Emily James, a Portland woman who was fired from her job with U.S. Bank after performing an act of kindness on Christmas Eve has just been hired by a credit union—that created a job just for her. It may have seemed like a case of no good deed going unpunished, but luckily for James, she’s finally getting a job that fits her.
James’ situation first became well-known when New York Times columnist Nicholas Kristof wrote about James and her supervisor Abigail Gilbert’s being fired for an “unauthorized interaction with a customer.”
Basically, James, who worked as a banker at a U.S. Bank call center in Portland, was unable to get a hold placed on customer Marc Eugenio’s paycheck released on Christmas Eve. She received permission from Gilbert to drive to the gas station where the customer was stuck and give him $20 in cash—of her own money.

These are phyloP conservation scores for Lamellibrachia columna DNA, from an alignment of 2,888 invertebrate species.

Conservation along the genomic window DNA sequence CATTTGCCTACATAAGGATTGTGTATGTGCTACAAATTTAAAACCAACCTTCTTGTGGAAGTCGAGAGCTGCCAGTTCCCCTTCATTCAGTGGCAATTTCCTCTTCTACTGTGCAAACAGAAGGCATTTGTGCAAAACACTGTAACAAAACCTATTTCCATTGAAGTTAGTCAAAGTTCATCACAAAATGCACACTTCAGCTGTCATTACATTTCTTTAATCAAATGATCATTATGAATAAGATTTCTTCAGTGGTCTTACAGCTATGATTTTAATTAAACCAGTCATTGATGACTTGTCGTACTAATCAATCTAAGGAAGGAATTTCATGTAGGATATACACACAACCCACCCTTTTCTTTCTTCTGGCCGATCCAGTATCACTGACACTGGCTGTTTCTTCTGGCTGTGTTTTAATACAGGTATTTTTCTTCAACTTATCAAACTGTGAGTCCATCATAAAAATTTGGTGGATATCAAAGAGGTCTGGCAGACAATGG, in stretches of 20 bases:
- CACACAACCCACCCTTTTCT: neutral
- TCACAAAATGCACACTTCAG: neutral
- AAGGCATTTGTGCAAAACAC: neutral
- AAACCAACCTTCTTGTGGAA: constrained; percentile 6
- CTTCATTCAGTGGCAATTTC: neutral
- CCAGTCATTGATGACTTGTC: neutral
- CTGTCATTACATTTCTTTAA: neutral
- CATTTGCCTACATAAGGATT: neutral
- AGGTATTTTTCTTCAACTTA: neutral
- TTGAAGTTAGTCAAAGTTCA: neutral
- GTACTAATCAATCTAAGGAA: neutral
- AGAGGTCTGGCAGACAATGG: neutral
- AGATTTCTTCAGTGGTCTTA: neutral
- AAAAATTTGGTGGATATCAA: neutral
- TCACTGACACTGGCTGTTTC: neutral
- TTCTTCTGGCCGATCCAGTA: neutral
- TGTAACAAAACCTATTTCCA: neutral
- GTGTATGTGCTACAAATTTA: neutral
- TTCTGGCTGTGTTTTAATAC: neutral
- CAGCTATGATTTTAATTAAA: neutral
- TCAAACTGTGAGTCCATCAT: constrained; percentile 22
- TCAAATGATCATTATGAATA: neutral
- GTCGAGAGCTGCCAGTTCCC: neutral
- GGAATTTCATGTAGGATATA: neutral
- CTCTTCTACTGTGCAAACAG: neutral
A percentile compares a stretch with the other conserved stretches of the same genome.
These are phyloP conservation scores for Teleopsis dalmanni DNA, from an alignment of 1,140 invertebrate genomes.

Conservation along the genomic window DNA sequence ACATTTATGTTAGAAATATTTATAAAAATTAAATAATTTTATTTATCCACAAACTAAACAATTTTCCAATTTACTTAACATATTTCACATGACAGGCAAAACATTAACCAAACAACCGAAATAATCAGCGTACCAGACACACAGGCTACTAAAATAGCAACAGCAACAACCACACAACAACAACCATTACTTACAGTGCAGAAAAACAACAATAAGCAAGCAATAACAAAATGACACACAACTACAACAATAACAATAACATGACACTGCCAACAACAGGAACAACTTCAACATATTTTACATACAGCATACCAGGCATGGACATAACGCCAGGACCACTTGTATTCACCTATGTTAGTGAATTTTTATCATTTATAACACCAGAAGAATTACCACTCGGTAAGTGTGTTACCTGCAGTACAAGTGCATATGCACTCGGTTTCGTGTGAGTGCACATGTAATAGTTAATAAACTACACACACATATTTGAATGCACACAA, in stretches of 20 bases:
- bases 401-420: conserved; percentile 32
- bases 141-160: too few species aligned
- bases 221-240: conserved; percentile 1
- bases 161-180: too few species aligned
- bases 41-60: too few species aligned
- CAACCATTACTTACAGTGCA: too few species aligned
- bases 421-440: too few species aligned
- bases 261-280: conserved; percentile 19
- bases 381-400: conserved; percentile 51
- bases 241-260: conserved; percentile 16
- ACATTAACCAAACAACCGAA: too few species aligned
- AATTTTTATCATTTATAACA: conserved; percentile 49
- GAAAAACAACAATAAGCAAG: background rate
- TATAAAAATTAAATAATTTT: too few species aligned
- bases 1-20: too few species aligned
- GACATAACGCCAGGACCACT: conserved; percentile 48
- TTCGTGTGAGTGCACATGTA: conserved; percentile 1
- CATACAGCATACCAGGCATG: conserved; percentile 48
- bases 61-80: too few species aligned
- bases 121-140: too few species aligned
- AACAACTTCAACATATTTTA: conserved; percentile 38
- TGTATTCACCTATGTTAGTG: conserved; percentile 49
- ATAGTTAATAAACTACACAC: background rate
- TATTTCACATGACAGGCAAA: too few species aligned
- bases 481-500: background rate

Folks across the country read about the story and were angry that James and Gilbert had been fired over doing a good deed on Christmas Eve. The anger didn’t really go away, even when U.S. Bank CEO Andy Cecere offered both James and Gilbert their jobs back.
Gilbert went back to U.S. Bank, but James held out for something else. She even sold blood plasma to make ends meet.
Her wait paid off. Now James will be joining Community First Credit Union in Santa Rosa, California as a training supervisor. She will be moving to Santa Rosa along with her two dogs HarleyQuinn and Domino.
“It was exactly what I wanted,” James said. “I want to be training, mentoring, and helping others. I’ll be training new hires as well as doing follow-up training.”
“We read about Emily getting fired for an act of kindness and humanity,” said David Williams, chief marketing and human resource officer for Community First Credit Union, in a press release. “At the same time, we had an employee do a similar act of kindness. We gave her an award for it. Helpfulness is in our DNA, and we are convinced Emily has that same DNA.”